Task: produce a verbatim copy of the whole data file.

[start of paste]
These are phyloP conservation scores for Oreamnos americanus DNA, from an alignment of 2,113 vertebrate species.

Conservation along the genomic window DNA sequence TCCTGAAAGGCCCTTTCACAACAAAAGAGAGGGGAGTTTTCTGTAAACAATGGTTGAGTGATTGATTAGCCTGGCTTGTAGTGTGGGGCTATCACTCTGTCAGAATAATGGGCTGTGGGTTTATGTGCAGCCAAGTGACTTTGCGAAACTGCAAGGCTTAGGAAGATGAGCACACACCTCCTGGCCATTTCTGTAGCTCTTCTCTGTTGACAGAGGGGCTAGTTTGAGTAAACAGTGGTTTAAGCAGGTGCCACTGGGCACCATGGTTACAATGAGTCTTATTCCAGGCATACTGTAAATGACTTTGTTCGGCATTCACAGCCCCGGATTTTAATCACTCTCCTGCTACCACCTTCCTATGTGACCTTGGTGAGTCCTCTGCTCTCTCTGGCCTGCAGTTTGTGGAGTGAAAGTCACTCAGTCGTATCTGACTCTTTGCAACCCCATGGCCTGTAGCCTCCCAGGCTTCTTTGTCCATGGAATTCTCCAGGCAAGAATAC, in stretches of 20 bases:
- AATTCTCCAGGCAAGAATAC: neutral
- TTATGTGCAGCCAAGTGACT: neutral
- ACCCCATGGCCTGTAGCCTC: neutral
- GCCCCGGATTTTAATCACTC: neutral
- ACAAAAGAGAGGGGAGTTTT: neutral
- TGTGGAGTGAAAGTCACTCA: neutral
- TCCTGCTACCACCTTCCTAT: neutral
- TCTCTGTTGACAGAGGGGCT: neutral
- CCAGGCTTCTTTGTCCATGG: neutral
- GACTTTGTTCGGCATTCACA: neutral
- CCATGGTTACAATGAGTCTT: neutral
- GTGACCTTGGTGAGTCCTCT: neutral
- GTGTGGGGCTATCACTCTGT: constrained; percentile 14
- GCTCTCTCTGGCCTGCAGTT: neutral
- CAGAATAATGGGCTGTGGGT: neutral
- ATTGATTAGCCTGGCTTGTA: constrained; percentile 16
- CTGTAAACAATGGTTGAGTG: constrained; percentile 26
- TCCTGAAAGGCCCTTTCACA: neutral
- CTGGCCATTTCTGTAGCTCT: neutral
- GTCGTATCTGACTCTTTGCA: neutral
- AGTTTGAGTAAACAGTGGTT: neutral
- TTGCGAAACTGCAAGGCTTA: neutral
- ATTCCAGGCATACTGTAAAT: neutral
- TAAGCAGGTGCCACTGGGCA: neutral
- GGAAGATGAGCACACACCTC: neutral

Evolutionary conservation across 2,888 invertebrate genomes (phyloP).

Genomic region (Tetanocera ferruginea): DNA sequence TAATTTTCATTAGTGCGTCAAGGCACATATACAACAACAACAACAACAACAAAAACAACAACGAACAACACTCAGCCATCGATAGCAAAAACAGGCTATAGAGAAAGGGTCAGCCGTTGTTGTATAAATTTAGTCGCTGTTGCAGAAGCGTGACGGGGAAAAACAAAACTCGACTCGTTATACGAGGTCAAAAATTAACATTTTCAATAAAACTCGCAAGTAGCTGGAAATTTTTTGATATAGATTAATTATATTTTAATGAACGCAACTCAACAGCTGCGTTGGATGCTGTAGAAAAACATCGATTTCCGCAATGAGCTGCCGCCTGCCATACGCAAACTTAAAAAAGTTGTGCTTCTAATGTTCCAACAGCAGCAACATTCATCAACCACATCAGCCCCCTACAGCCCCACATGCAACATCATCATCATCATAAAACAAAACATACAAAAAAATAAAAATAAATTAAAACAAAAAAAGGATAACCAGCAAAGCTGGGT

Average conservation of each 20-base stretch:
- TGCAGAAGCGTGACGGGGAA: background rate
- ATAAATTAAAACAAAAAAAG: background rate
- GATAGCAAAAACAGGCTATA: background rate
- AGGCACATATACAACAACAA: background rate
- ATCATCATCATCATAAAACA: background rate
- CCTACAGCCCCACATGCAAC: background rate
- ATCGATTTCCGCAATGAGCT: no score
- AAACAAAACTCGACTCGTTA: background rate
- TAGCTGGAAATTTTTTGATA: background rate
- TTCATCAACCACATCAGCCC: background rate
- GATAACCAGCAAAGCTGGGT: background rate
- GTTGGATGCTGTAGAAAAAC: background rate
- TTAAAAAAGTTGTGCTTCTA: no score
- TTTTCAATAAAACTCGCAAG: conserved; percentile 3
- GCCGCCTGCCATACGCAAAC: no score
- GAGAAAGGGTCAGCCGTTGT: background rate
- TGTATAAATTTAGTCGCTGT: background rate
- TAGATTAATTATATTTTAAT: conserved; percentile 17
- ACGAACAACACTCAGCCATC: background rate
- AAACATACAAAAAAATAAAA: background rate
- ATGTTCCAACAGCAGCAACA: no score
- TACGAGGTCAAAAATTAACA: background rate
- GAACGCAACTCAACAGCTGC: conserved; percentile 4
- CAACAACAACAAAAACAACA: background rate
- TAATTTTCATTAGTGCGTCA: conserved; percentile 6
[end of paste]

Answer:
These are phyloP conservation scores for Oreamnos americanus DNA, from an alignment of 2,113 vertebrate species.

Conservation along the genomic window DNA sequence TCCTGAAAGGCCCTTTCACAACAAAAGAGAGGGGAGTTTTCTGTAAACAATGGTTGAGTGATTGATTAGCCTGGCTTGTAGTGTGGGGCTATCACTCTGTCAGAATAATGGGCTGTGGGTTTATGTGCAGCCAAGTGACTTTGCGAAACTGCAAGGCTTAGGAAGATGAGCACACACCTCCTGGCCATTTCTGTAGCTCTTCTCTGTTGACAGAGGGGCTAGTTTGAGTAAACAGTGGTTTAAGCAGGTGCCACTGGGCACCATGGTTACAATGAGTCTTATTCCAGGCATACTGTAAATGACTTTGTTCGGCATTCACAGCCCCGGATTTTAATCACTCTCCTGCTACCACCTTCCTATGTGACCTTGGTGAGTCCTCTGCTCTCTCTGGCCTGCAGTTTGTGGAGTGAAAGTCACTCAGTCGTATCTGACTCTTTGCAACCCCATGGCCTGTAGCCTCCCAGGCTTCTTTGTCCATGGAATTCTCCAGGCAAGAATAC, in stretches of 20 bases:
- AATTCTCCAGGCAAGAATAC: neutral
- TTATGTGCAGCCAAGTGACT: neutral
- ACCCCATGGCCTGTAGCCTC: neutral
- GCCCCGGATTTTAATCACTC: neutral
- ACAAAAGAGAGGGGAGTTTT: neutral
- TGTGGAGTGAAAGTCACTCA: neutral
- TCCTGCTACCACCTTCCTAT: neutral
- TCTCTGTTGACAGAGGGGCT: neutral
- CCAGGCTTCTTTGTCCATGG: neutral
- GACTTTGTTCGGCATTCACA: neutral
- CCATGGTTACAATGAGTCTT: neutral
- GTGACCTTGGTGAGTCCTCT: neutral
- GTGTGGGGCTATCACTCTGT: constrained; percentile 14
- GCTCTCTCTGGCCTGCAGTT: neutral
- CAGAATAATGGGCTGTGGGT: neutral
- ATTGATTAGCCTGGCTTGTA: constrained; percentile 16
- CTGTAAACAATGGTTGAGTG: constrained; percentile 26
- TCCTGAAAGGCCCTTTCACA: neutral
- CTGGCCATTTCTGTAGCTCT: neutral
- GTCGTATCTGACTCTTTGCA: neutral
- AGTTTGAGTAAACAGTGGTT: neutral
- TTGCGAAACTGCAAGGCTTA: neutral
- ATTCCAGGCATACTGTAAAT: neutral
- TAAGCAGGTGCCACTGGGCA: neutral
- GGAAGATGAGCACACACCTC: neutral

Evolutionary conservation across 2,888 invertebrate genomes (phyloP).

Genomic region (Tetanocera ferruginea): DNA sequence TAATTTTCATTAGTGCGTCAAGGCACATATACAACAACAACAACAACAACAAAAACAACAACGAACAACACTCAGCCATCGATAGCAAAAACAGGCTATAGAGAAAGGGTCAGCCGTTGTTGTATAAATTTAGTCGCTGTTGCAGAAGCGTGACGGGGAAAAACAAAACTCGACTCGTTATACGAGGTCAAAAATTAACATTTTCAATAAAACTCGCAAGTAGCTGGAAATTTTTTGATATAGATTAATTATATTTTAATGAACGCAACTCAACAGCTGCGTTGGATGCTGTAGAAAAACATCGATTTCCGCAATGAGCTGCCGCCTGCCATACGCAAACTTAAAAAAGTTGTGCTTCTAATGTTCCAACAGCAGCAACATTCATCAACCACATCAGCCCCCTACAGCCCCACATGCAACATCATCATCATCATAAAACAAAACATACAAAAAAATAAAAATAAATTAAAACAAAAAAAGGATAACCAGCAAAGCTGGGT

Average conservation of each 20-base stretch:
- TGCAGAAGCGTGACGGGGAA: background rate
- ATAAATTAAAACAAAAAAAG: background rate
- GATAGCAAAAACAGGCTATA: background rate
- AGGCACATATACAACAACAA: background rate
- ATCATCATCATCATAAAACA: background rate
- CCTACAGCCCCACATGCAAC: background rate
- ATCGATTTCCGCAATGAGCT: no score
- AAACAAAACTCGACTCGTTA: background rate
- TAGCTGGAAATTTTTTGATA: background rate
- TTCATCAACCACATCAGCCC: background rate
- GATAACCAGCAAAGCTGGGT: background rate
- GTTGGATGCTGTAGAAAAAC: background rate
- TTAAAAAAGTTGTGCTTCTA: no score
- TTTTCAATAAAACTCGCAAG: conserved; percentile 3
- GCCGCCTGCCATACGCAAAC: no score
- GAGAAAGGGTCAGCCGTTGT: background rate
- TGTATAAATTTAGTCGCTGT: background rate
- TAGATTAATTATATTTTAAT: conserved; percentile 17
- ACGAACAACACTCAGCCATC: background rate
- AAACATACAAAAAAATAAAA: background rate
- ATGTTCCAACAGCAGCAACA: no score
- TACGAGGTCAAAAATTAACA: background rate
- GAACGCAACTCAACAGCTGC: conserved; percentile 4
- CAACAACAACAAAAACAACA: background rate
- TAATTTTCATTAGTGCGTCA: conserved; percentile 6